Sheer class
By Raymond Zhou (China Daily)
Updated: 2009-09-17 10:31

Sheer class

Raffles Beijing displays a fusion of French opulence and Chinese sophistication.

Sheer class

Jaan serves a light, innovative French cuisine with a modern edge.

Sheer class

The lobby at Raffles Beijing encapsulates the hotel's aesthetic - not big, not ornate, but pure "refined luxury". File photos

To step into Raffles Beijing Hotel is to be transported back 100 years. Here, you are likely to encounter the ghosts of Henri Cartier-Bresson, George Bernard Shaw, Bernard Law Montgomery, Charles De Gaulle and Dr Sun Yat-sen. Saunter into the ballroom, and you may even invoke a glimpse of Chairman Mao Zedong or Premier Zhou Enlai doing a waltz.

As Raffles Beijing, the hotel opened in December 2006. But the history of the building goes back to the early 20th century when it was one of the earliest modern hotels in the city, then known as Grand Hotel de Pekin.

To clear up the confusion, here is a brief history lesson: The Beijing Hotel, as it is now called, stretches a whole block. It includes buildings added in later periods, incorporating not only different architectural styles but also different hotel brands. What is now Raffles is actually Beijing Hotel as it was before 1949, which is the oldest premise. As such, it basks in the afterglow of all the illustrious people who once frequented this venue of privilege and luxury.

The Writers' Bar, a perfect hangout for cocktails and snack, may be named in honor of Shaw, Rabindranath Tagore, Chinese writer Guo Moruo and the like, but it was also the place where Communist leaders, such as Mao and Zhou, met foreign dignitaries and held private parties. "The floor for the bar and the restaurant Jaan is French polished timber, which used to give dancers a special bounce," whispers an insider.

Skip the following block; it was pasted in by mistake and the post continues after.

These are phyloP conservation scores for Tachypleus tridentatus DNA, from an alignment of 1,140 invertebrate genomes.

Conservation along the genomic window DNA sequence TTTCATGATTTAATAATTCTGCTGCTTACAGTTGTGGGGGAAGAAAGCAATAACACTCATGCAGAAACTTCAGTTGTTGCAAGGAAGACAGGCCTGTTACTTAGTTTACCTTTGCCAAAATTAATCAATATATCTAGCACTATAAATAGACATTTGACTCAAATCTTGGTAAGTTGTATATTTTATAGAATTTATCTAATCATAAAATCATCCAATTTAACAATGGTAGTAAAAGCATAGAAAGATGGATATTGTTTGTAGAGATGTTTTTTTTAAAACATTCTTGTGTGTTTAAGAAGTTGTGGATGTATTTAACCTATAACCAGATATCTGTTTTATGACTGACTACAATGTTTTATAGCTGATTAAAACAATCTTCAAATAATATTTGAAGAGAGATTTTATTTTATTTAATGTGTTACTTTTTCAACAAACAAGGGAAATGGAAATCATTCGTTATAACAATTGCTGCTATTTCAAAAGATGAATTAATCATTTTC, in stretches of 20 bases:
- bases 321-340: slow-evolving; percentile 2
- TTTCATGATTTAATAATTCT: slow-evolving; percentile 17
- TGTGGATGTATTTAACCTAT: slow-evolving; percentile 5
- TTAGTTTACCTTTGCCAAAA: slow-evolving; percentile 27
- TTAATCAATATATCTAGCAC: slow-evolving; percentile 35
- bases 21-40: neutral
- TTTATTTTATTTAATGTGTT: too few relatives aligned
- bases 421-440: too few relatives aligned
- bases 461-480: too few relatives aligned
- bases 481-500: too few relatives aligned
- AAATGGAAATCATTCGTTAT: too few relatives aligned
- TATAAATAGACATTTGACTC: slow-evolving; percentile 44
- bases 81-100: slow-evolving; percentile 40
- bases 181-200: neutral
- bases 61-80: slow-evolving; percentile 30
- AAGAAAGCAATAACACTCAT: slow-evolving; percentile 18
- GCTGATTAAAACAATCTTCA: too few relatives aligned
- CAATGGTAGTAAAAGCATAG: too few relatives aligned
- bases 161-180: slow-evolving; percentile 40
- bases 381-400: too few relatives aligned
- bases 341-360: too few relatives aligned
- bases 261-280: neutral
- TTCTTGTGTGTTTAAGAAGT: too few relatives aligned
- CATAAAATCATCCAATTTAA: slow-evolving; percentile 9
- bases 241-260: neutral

Or you can check into one of the nine Personality Suites, where you can attempt to conjure up the spirit of the luminary from the photos on the wall and period bric-a-bracs throughout the suite. These include a gramophone, antique-style furniture, such as intricately carved bedposts, a map of "Old Peking" of 1936, postcards of the hotel photographed from the bygone era, and a sheet of bedtime reading, called "Fables of the exotic East".

The 171-room Raffles Beijing is a model of exclusivity and a fusion of French opulence and Chinese sophistication. Never before have a French couch and a Chinese coffee table meshed so well; or a French chandelier above a hand-made Chinese rug; or a Chinese vase next to a French candlestick.

Whether you choose the 888-sq-m Presidential Suite or a dynasty-themed room, "the understated elegance", in the words of Riaz Mahmood, the hotel's general manager, is something you can savor for days. There is such meticulous attention to detail that even the throwaway slippers is a souvenir to keep. (It has the print often associated with shirts worn by girls from southern China water towns and comes stringed with a cloth ribbon with a red ball. A true touch of refinement.)

Such a quintessentially French hotel has got to have an authentic French restaurant. Jaan serves a light, innovative French cuisine with a modern edge. If you want respite from the Gallic ambience, East 33 at the back of the building has a dizzying array of international dishes, from rustic wood-fire pizzas to crispy Peking Duck, and on weekend, abundant seafood. The Boston lobster is a star attraction.

Raffles Beijing has a lobby that encapsulates its aesthetic. It's not big; it's not ornate; it's pure "refined luxury", as Mahmood would say. "We don't have a band. But we have a harpist at the intermediate platform of the staircase." And the live music is floated into other places, such as the elevators, adding to the soothing and aristocratic atmosphere.

When you walk out the door, you'll be more acutely aware what a heritage gem the building is. Turn west and walk for 10 minutes, you'll be in the heart of China - Tian'anmen Square and the Forbidden City.